How do I know when I need to re fret my guitar?
View Full Version : How do I know when I need to re fret my guitar?
09-16-2008, 11:24 PM
Hey everybody. I have a Takamine G330. I bought it at a pawn shop so its pretty old and i believe it's an old model guitar. I do have some trouble doing clean chords. I don't know if this is my lack of experience of because my guitar's frets are done for. Is there a for sure method i can check the frets myself or do I have to go to a music shop and have them check it for me. I dont want them to tell me that i need a fret job even though i dont!
burn the stars
09-16-2008, 11:29 PM
you dont need to refret.
09-16-2008, 11:35 PM
09-16-2008, 11:39 PM
you only need to refret if your frets are chipped or brokem most of the time.
09-16-2008, 11:43 PM
The only other reason to retreat aside from the reasons given by the poster above is because of wear. How do you know it's time to change? the string will hit the fretboard instead of the frets.
09-16-2008, 11:50 PM
09-17-2008, 08:16 AM
If you need to re-fret, there will be very noticable wear and grooves in your frets.
09-17-2008, 11:35 AM
Worn off frets don't always mean you'll have to replace them. It's a pretty tedious and time consuming job if you do it yourself, and expensive if you outsource it. It really pays off when you manage to avoid it.
Whenever I want to know wether frets should be replaced, redone or left alone, I check intonation on the lower frets and the clearance above the higher frets (of course with new strings and well adjusted truss rod). If the low notes are sharp, but there is enough clearance over all the higher frets, reworking the nut to compensate for the lowered fret crowns is all that is needed.
A rather common wear pattern you'd see on guitars that were played mainly open chord/capo style is heavy wear on the first five to seven frets and hardly any wear at all higher up. Apart from the above mentioned intonation issues, this leads to clearance problems on the higher, unaffected frets. It might be sensible then to dress down the unworn frets to match the wear pattern of the others (and then of course rework the nut). If the wear is really exessive, it might be sensible to indeed replace the worn ones and rework them to equal the less worn high frets.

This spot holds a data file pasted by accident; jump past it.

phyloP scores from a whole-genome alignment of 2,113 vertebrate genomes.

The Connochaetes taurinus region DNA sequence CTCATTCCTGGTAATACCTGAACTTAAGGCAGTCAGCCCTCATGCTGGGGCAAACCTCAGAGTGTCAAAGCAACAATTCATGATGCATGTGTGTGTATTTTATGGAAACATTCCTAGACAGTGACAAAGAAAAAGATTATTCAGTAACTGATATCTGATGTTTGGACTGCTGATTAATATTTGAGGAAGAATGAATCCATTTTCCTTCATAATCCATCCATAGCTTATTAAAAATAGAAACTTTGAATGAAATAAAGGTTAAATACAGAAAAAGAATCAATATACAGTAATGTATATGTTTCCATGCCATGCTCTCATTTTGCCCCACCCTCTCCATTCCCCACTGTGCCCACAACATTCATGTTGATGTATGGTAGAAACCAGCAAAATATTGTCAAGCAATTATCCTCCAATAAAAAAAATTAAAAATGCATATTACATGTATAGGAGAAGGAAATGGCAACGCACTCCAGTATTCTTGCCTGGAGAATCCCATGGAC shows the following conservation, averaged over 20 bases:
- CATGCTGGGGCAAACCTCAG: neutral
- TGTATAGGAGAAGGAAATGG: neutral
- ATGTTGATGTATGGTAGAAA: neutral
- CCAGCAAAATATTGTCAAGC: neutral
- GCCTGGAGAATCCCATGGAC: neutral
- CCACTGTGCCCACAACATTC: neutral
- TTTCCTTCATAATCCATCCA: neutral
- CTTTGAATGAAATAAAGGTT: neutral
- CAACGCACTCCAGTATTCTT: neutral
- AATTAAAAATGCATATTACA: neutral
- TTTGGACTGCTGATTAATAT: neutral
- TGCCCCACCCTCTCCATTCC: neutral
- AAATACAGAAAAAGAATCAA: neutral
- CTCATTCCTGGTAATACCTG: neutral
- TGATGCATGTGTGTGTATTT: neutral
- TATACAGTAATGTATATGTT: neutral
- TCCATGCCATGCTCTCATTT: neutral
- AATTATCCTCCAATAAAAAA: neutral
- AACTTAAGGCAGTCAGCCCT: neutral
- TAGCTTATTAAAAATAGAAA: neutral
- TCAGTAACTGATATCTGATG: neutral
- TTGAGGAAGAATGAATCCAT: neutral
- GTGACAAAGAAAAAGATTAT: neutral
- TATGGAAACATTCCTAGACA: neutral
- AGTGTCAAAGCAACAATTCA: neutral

Another wear pattern you'd sometimes see is caused by some hard core old school blues buffs. They do a lot of string bending and use the slide often, often in combination with frequent use of a really hard squeezing capo. These people are real fret killers. Extreme and uneven fretwear and deep grooves will give away the antics of such a previous owner. Refretting is then the only solution.
If you yourself like to play that way and play a lot, you're bound for a refret every few years. In that case I'd recommend to take a guitar that has no binding along the fretboard and a fingerboard with little or no curvature, for these are the least difficult to refret.
09-17-2008, 06:14 PM
Another fret killer is leaving a capo on your guitar when it's not being played. Re-fretting is really a job for an expert, especially if the neck has binding on each side of the fretboard.
Getting a whole neck re-fretted is not cheap [$200 to $250] because there is a lot of care and fiddly work involved and add another $50 if your fretboard has binding.
However, often only the first 3 to 5 frets need replacing which would be a lot easier and cheaper to do if you can't afford the full job.
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